|campaignstrategy.org||making environmental improvements to an old house|
Environmental improvements to an old houseOur house is not a model 'green home' but an old house we bought and refurbished before we moved in. Most people in the UK buy an existing home - the opportunities for new build are very few and the refurbishment of older homes offers huge potential to reduce the environmental impact of homes and lifestyles across the country.
We live in Wells Next The Sea in North Norfolk. The house is probably nineteenth and twentieth century, with two floors, a
pantile roof, and brick walls (rebricked in the 1960s), made of three very small terraced cottages, knocked together. The changes we have made
are the sort of improvements that are feasible, practical and affordable to quite a lot of people, especially if in the context of borrowing
larger sums of money to simply buy the property. We have made the changes because as campaigners we feel we should 'put our money where our
mouth is', and because it makes the home nicer to live (and work) in - physically and psychologically.|
We would welcome feedback from others and have posted this information on the internet in case it helps others to make decisions and locate suppliers for 'greener' materials and services, which can become a time-consuming problem. A directory of suppliers compiled from our research can be seen here.
Recently we won second prize in the North Norfolk District Council's 'green buildings' awards (www.northnorfolk.org) but we do not want to become an exhibition - rather to encourage others to do the same.
We would happily recommend our builders - Creative Construction, based in Cromer - as environmentally aware, good craftsmen and very clean, quick and careful.
Dave Garramone or Peter Oldfield
Creative Construction, 3 WestCliffe Ave, Cromer, Norfolk, NR27 9BA
Phone: 01263 519255
Fax: 01263 510968.
Please contact us at firstname.lastname@example.org with any other testimonials for builders, or other information on 'greening' an older home, to add to this site.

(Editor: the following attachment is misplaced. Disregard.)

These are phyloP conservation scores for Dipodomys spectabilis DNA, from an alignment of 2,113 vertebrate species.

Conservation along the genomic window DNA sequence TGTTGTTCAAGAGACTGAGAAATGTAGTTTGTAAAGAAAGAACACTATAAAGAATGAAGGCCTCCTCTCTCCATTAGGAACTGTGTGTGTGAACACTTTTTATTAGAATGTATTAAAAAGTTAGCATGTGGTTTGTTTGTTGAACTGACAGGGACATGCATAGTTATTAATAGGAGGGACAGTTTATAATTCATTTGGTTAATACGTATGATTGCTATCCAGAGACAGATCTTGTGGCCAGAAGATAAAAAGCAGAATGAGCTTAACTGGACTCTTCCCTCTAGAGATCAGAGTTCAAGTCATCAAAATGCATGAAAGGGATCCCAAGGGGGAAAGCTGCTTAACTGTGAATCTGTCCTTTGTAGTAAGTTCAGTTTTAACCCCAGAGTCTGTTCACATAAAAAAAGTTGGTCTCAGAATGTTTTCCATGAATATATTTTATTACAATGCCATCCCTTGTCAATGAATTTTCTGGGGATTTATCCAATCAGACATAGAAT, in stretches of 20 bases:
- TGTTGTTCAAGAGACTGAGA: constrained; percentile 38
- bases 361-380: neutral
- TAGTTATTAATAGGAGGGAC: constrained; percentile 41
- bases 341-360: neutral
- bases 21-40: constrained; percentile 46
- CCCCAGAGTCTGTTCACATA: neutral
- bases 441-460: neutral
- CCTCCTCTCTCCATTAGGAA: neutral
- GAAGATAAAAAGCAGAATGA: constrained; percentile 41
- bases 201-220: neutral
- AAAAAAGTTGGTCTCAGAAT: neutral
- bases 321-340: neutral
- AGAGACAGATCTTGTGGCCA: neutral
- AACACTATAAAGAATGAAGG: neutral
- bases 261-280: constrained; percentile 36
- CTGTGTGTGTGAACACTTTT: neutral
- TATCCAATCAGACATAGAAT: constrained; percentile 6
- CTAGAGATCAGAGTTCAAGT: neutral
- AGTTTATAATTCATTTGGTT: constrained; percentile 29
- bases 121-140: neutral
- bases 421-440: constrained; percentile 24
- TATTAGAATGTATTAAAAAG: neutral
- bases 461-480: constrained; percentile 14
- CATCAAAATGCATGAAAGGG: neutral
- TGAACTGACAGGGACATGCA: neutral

Paints and fittings
We had the walls replastered (the plasterboard involved was made with gypsum from FGD - ie flue gas desuplhurisation at power stations, removing SO2 to stop acid rain) and repainted. The paints are all 'organic', and mostly the Ecotec (link) range - purchased from:
The Green Shop of Stroud
Varnishes and glues came from the German Auro Paints range, obtained from:
Auro Natural Paints
Unit 2 Pamphillions Farm
Debden Saffron Walden
01799 543 077
fax 01799 542 187
All these products decay with no persistent toxic residues in the environment and are mostly water soluble with low or negligible VOCs (volatile organic compounds - substances that help produce ozone (in 'photochemical smog') in the lower atmosphere which harms plants, eyes and lungs).
The lemon-scented paints were particularly popular with our builders who commented "these are great - we don't get a headache from the fumes". The yellow required more coats than the manufacturers suggested but red and purple needed less. The colours are intense.
The worktops and floors (birch laminate) are from IKEA, which has generally excellent sourcing policies developed in conjunction with the Greenpeace forest campaign among others. The worktops are blockwood 'Pronomen' beech/birch which needs to be treated with Auro's pleasant-smelling 'Clear Natural Resin Oil-Wax Finish Number 129' varnish once a week.
We bought a dishwasher - a Fisher and Paykel two-drawer system ('Dish Drawer') from New Zealand (DD603), allowing less water and energy to be used if the whole capacity is not needed.
www.fisherpaykel.com UK - 01962 626700
For cooking we bought a gas oven (avoiding electric cooking which is very energy intensive, as mains gas is available where we live) - a Leisure Rangemaster Zenith 55.
We have one open fire and one refurbished old French cooking stove - both of can supply some heat but are mainly there because we like them. We use wood cut from a local estate. The main house heating system is a gas boiler that was there when we arrived, and the radiators all have separate temperature controls. 'New' shelves were made from old builders planks planed down, and bookshelves from builders planks and an old wooden ladder. The kitchen table frame and legs are from driftwood.
Our fridge is a Bosch 'greenfreeze' type (KDL 195-), using hydrocarbons rather than HFCs, which are potent greenhouse gases. Our freezer is a hydrocarbon Bosch GSL. Other suppliers of such fridges include Iceland, with their (cheaper) Kyoto range. Ask a supplier if the fridge re freezer uses hydrocarbons (eg isobutane R-600a) or HFCs (usually HFC 134a) - don't buy one with HFCs. Ours also has a top energy rating.
We use cleaning materials, washing liquid, and dishwasher liquid from:
Natural Eco Trading Ltd
PO Box 115
Tunbridge Wells, Kent
These are non toxic, mostly citrus based and usually more effective than 'conventional' synthetic products. We use Ecover floor cleaner.
Our lights are recessed high frequency halogen spots and energy efficient bulbs throughout the house.